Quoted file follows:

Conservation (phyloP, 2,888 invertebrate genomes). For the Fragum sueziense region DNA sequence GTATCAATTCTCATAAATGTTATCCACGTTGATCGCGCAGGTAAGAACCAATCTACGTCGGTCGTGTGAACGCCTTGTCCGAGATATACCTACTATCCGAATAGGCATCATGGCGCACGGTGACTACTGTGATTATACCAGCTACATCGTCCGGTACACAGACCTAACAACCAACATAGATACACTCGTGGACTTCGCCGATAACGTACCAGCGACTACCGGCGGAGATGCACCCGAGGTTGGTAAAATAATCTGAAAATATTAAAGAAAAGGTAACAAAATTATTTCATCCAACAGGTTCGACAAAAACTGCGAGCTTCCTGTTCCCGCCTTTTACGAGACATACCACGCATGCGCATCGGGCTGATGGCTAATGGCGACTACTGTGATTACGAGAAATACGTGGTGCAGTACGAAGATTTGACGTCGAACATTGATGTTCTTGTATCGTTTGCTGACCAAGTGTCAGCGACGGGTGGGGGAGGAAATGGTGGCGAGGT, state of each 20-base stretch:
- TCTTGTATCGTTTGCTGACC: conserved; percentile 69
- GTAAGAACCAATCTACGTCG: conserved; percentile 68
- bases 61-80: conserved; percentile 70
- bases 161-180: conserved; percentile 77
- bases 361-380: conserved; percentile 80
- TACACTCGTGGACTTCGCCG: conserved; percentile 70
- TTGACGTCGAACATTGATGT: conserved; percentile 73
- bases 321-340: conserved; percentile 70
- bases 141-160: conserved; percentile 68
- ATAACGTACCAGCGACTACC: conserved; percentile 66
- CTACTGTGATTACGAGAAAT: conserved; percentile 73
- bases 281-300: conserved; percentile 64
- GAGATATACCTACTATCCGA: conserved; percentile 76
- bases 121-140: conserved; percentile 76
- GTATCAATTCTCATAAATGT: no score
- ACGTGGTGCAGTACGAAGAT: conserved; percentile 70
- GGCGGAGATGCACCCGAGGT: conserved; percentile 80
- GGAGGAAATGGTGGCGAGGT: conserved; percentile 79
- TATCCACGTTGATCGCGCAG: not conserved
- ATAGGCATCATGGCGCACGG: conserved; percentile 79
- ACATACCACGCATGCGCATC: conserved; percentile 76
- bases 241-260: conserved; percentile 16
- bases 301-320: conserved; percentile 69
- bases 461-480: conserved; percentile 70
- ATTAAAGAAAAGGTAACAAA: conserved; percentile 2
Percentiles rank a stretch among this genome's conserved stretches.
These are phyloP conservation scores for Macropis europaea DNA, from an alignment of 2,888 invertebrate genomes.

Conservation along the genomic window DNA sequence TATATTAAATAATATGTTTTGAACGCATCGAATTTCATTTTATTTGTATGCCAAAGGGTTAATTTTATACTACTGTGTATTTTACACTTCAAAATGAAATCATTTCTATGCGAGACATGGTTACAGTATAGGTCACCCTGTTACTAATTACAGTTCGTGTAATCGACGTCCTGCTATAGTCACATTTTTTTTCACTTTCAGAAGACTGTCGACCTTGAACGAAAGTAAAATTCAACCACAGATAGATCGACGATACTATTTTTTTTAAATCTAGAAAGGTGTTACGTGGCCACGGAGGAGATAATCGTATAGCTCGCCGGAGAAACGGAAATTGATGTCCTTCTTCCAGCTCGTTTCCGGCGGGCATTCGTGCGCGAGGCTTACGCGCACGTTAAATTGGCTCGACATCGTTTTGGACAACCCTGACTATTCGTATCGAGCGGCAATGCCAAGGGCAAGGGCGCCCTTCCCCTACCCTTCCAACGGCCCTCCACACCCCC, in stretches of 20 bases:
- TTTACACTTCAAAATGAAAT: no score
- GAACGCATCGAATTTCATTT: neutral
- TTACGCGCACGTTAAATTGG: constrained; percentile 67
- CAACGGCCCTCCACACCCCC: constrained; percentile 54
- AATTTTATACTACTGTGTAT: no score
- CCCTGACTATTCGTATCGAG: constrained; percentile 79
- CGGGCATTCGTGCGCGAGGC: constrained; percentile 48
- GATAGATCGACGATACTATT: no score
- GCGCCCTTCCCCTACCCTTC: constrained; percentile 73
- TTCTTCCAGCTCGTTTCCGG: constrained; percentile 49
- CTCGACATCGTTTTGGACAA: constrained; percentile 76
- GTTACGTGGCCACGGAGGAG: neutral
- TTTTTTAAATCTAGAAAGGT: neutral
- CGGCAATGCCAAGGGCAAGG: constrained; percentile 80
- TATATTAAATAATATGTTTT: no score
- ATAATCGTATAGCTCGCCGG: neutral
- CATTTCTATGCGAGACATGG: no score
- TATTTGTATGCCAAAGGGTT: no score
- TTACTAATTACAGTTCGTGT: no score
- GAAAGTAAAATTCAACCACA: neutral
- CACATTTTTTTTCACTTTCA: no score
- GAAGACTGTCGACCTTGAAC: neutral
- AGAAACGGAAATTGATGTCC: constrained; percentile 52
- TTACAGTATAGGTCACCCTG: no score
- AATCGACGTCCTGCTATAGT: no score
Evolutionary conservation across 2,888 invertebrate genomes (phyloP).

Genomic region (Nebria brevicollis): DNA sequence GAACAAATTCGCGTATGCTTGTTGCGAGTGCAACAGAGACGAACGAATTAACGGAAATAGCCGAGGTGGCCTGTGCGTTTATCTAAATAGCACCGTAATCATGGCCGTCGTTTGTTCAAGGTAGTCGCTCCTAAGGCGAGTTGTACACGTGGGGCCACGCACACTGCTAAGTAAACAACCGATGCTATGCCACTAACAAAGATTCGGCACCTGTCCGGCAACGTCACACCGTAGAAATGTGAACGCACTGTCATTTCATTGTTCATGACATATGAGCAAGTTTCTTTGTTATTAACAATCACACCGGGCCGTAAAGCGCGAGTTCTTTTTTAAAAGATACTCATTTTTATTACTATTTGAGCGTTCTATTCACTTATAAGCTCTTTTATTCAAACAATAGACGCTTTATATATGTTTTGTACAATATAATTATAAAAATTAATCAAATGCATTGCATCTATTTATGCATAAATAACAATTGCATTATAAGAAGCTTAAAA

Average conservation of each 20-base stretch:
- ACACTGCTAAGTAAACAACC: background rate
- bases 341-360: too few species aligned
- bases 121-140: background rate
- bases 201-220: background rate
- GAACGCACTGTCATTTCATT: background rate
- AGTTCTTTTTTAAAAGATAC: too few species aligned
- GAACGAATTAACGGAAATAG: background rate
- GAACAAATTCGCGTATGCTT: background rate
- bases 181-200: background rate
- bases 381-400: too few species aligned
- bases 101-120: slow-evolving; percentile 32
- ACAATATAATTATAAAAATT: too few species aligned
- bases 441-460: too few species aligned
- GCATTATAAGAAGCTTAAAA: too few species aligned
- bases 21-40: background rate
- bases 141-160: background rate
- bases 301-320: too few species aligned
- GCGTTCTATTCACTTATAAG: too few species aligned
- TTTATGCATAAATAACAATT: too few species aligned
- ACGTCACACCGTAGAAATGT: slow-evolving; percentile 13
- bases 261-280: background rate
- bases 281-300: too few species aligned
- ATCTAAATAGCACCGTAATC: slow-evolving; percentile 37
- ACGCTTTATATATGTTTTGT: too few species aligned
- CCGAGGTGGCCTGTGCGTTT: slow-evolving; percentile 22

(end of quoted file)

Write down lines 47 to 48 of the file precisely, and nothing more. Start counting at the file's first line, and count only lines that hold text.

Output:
- TATTTGTATGCCAAAGGGTT: no score
- TTACTAATTACAGTTCGTGT: no score